Is AI Really a Threat to Humanity?
This article comments on the impact of Cognitive Bias, found in AI systems, on our future. It provides the examples of the biased systems and asks the fundamental questions on our strategy going forward. The article is suitable for all the levels of JMPE continuum, and will be of interest to those particularly interested in Cognitive computing or Artificial Intelligence.
Catalogue of Technology, Knowledge and Concepts by Best-Selling Author Ray Kurzweil
Kurzweil Network is a small format digest — featuring hand-picked, specially curated stories and resources. This website is also home to the permanent collection of writings and commentary by Ray Kurzweil. It follows progress in the science and technology landscape, with topics including biology, nanotech, materials science, electronics, computation, artificial intelligence, robotics, web, pattern recognition, virtual reality, and prosthetics + body augmentation.
Military Culture, Learning and Adaptation during the Burma Campaign 1942-1945
This essay discusses how military culture and learning and adaptation on both sides affected the outcome of the Burma Campaign 1942–1945. The British 14th Army developed a military culture of learning and adaptation which led to their victory while the Imperial Japanese Army had an existing military culture based upon tenets of Bushido, which constrained their ability to learn and adapt and in turn led to their defeat.
Thucydides Trap: A lesson in strategy and chance from ancient Greece
Understanding the challenges to British and French Imperialism 1900-1939– An application of the D.I.M.E model
The period between 1900-1939 is said to have created the characteristics of modern war and the global order as we know it. This period saw two World Wars, political revolutions, unprecedented innovation, the introduction of a third military service and created the pre-conditions that resulted in the end of Western imperialism.
Capability Boost: Trials Demonstrate Enhanced ViDAR/ScanEagle Package
This article from Jane’s International Defence Review discusses the use of Visual Detection and Ranging (ViDAR) technology on the ScanEagle unmanned aerial system (UAS) platform to provide detection capabilities comparable to radar using Electrooptical (EO) and Infra Red (IR) sensors.
A Beginner's Guide to Artificial Intelligence, Machine Learning, and Cognitive Computing
This article explores some of the important aspects of AI and its subfields, including a brief history of its development. It defines key AI terminology and language and set a useful start-state for further targeted study.
Google Ponders the Shortcomings of Machine Learning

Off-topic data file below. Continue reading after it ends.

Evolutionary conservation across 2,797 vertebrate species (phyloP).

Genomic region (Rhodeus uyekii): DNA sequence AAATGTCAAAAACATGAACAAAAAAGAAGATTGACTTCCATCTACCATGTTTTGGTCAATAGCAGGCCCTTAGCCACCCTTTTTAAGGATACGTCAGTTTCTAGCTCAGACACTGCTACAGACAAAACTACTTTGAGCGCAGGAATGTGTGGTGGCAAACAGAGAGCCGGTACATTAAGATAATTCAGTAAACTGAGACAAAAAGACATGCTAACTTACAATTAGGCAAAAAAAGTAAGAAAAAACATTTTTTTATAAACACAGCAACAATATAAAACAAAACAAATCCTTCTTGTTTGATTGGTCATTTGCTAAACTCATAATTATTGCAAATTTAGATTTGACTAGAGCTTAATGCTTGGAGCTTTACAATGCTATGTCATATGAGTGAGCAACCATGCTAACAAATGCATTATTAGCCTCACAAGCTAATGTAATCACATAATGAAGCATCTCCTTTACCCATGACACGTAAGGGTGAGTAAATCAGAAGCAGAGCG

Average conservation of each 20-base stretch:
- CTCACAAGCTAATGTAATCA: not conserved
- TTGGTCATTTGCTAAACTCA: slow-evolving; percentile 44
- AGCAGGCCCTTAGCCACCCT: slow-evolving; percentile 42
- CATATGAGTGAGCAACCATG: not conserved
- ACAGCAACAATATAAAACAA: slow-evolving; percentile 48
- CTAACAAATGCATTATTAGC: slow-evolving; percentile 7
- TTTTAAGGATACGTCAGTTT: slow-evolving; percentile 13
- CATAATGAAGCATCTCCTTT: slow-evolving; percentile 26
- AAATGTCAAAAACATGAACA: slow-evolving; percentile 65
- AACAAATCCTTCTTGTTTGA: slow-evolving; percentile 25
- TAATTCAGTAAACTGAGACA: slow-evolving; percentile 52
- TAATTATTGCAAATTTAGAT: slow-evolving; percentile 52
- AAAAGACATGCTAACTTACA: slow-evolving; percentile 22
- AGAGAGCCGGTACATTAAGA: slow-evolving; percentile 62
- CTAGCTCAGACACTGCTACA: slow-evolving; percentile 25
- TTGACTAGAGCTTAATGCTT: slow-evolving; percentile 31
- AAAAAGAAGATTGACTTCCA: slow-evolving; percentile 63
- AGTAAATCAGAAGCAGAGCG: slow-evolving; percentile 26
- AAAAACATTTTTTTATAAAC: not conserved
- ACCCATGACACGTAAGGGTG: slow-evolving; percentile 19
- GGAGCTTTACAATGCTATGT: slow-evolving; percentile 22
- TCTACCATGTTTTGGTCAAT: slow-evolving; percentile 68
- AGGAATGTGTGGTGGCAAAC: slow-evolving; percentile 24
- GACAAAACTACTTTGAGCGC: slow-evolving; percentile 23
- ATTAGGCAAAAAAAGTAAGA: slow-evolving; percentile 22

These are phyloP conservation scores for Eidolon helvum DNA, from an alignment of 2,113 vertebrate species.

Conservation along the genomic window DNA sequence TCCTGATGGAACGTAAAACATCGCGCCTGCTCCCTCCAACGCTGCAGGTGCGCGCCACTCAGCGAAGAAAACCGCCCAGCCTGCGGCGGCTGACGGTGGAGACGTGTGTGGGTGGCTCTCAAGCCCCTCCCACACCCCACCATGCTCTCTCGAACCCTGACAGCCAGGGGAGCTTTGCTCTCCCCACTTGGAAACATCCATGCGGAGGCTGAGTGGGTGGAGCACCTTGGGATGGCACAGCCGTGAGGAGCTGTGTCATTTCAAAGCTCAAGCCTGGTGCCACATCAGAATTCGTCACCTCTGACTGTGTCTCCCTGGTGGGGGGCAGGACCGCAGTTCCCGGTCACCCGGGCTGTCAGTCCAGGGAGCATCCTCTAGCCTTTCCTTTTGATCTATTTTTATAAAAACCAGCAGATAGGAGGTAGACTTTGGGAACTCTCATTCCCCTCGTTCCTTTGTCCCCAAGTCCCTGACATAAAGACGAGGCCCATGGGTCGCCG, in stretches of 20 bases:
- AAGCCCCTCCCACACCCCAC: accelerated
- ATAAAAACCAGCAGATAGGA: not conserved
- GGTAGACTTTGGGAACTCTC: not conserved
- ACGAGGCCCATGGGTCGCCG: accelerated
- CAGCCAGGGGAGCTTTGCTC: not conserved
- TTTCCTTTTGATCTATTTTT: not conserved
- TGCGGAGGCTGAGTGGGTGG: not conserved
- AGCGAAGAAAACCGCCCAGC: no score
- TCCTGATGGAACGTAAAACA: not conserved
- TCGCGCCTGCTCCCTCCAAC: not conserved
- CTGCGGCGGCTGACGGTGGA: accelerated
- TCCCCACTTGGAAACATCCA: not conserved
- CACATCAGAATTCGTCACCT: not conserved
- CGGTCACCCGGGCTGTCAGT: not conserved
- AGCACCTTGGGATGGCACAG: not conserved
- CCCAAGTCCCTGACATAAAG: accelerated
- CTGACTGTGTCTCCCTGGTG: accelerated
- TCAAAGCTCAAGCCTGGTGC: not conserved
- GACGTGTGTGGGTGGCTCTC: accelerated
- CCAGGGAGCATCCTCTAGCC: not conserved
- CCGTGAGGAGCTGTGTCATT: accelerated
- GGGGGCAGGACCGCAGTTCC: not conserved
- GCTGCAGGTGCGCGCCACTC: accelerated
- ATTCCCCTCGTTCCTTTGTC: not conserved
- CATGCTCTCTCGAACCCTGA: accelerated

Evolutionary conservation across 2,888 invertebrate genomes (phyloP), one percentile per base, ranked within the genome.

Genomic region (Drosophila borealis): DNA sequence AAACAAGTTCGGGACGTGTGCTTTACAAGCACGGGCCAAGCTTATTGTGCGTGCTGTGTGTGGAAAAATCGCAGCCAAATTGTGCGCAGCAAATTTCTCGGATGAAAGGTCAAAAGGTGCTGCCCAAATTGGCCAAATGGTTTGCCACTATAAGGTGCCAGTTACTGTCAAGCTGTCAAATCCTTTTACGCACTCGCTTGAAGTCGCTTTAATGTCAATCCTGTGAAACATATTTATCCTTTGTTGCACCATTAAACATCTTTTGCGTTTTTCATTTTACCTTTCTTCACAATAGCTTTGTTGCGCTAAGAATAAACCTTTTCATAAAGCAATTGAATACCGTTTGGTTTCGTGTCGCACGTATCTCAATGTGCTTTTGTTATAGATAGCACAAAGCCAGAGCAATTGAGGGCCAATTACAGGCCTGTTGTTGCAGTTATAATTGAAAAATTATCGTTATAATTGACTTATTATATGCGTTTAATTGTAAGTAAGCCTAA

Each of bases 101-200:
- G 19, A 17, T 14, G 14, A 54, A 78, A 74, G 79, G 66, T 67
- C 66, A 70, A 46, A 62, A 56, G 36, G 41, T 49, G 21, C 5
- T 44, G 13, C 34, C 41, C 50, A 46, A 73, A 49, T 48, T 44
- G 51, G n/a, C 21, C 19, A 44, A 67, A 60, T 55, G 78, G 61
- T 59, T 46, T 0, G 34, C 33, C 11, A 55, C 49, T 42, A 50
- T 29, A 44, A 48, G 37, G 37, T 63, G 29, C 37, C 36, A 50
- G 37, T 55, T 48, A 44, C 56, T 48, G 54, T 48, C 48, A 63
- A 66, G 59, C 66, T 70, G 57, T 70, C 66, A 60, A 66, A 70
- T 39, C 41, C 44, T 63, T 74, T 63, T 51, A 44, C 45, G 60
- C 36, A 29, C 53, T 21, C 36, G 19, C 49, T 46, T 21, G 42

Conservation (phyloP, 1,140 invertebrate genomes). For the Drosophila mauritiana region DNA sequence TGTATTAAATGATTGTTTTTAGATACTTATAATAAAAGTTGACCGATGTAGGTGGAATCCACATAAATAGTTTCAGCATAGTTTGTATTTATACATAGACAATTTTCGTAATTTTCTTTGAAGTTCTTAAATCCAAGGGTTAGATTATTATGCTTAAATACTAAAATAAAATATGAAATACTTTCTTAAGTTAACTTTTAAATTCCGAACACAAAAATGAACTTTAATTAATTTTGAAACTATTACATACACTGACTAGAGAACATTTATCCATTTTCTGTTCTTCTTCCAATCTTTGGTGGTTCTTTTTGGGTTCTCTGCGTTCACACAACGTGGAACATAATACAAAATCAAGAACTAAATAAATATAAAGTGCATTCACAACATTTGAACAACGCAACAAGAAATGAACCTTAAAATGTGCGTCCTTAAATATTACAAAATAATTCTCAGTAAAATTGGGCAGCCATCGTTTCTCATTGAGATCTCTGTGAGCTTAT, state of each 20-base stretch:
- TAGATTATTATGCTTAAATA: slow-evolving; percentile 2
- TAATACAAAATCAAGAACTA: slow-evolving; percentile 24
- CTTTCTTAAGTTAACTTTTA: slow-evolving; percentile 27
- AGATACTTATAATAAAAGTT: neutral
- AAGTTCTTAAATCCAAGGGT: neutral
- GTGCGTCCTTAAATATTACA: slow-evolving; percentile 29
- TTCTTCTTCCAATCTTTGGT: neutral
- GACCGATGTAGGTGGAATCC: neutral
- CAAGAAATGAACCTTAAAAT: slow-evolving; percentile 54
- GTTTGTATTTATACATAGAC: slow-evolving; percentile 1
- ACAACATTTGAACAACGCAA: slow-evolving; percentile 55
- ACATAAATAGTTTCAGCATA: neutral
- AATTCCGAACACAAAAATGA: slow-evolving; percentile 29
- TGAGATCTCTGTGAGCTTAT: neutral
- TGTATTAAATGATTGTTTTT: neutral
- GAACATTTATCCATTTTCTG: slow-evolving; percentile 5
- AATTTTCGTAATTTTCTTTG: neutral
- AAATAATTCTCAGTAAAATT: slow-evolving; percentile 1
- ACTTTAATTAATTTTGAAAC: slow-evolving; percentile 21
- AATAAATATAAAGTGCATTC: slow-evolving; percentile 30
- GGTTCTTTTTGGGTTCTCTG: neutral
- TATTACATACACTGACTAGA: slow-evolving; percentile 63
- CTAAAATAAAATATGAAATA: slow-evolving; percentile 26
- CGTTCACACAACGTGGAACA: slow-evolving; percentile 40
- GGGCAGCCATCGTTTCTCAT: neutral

This article discusses Google’s AI research project Google Brain and DeepMind and their explanation for why, despite advances in computing power, machine learning still lags behind human cognitive skills, particularly the ability to “generalize beyond one’s experience”. The article describes the use of graphs of relationships to replicate neural networks as a potential area of future advancement in machine learning and artificial intelligence.
Future of Logistics Systems in Defence
Logistics! Its not something we usually think about. Not many people understand the concept, or its impact on the progress of society. It is the lifeblood of economy – of any home, organisation, city or country.
AI-Based Virtual Tutors – The Future of Education?
“This blog post is about the UC Berkeley Virtual Tutor project and the speech recognition technologies that were tested as part of that effort. We share best practices for machine learning and artificial intelligence techniques in selecting models and engineering training data for speech and image recognition.
Glimpse: How Electronic Tattoos Will Change The World — And Ourselves
Scientists have developed a means to 3D print electronics onto the skin as a form of wearable technology akin to a tattoo. It is proposed that further development of this technology will allow these tattoos to monitor our vitals, and feed us personalized health advice in real time.
Artificial intelligence system uses transparent, human-like reasoning to solve problems
This article describes a method by which a computer can recognise objects using Transparency by Design Network (TbD-Net) developed at the MIT Lincoln Laboratory. Researchers have used human-like reasoning to develop an algorithm which they claim can outperform other visual recognition software and algorithms because humans can view its reasoning process to determine where and how it is making mistakes.